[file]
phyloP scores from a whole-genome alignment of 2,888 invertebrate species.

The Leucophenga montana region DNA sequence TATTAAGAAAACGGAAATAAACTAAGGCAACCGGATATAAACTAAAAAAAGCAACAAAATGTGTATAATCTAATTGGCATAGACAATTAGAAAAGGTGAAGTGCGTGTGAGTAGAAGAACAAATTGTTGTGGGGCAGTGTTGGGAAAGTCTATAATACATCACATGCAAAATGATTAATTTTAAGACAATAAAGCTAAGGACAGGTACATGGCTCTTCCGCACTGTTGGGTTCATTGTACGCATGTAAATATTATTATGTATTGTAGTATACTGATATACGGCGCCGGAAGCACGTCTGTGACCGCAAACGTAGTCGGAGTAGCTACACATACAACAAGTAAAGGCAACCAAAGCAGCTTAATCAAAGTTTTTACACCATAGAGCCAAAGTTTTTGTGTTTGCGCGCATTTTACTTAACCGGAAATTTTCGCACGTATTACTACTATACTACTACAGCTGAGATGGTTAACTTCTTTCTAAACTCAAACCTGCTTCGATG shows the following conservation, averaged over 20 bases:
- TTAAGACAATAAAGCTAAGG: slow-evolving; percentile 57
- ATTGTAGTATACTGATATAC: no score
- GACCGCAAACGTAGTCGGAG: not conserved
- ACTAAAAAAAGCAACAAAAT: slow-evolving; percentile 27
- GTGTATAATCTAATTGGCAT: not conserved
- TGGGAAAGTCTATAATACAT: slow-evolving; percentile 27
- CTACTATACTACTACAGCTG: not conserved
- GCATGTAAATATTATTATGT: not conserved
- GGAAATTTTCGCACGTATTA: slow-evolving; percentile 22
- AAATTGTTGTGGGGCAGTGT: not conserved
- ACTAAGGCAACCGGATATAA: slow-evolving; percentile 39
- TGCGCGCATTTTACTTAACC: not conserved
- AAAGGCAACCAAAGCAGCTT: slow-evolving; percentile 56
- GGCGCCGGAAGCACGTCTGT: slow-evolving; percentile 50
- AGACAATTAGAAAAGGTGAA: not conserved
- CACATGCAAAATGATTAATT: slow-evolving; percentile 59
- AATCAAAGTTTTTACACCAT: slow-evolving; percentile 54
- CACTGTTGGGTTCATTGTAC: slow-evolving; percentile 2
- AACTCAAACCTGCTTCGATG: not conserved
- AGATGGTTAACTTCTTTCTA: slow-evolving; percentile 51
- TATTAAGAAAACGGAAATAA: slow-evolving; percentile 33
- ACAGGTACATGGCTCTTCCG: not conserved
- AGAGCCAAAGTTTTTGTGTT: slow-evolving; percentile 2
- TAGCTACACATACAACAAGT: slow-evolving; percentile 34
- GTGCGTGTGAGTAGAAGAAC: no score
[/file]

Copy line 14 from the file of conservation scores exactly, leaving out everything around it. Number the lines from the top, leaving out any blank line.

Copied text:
- TGCGCGCATTTTACTTAACC: not conserved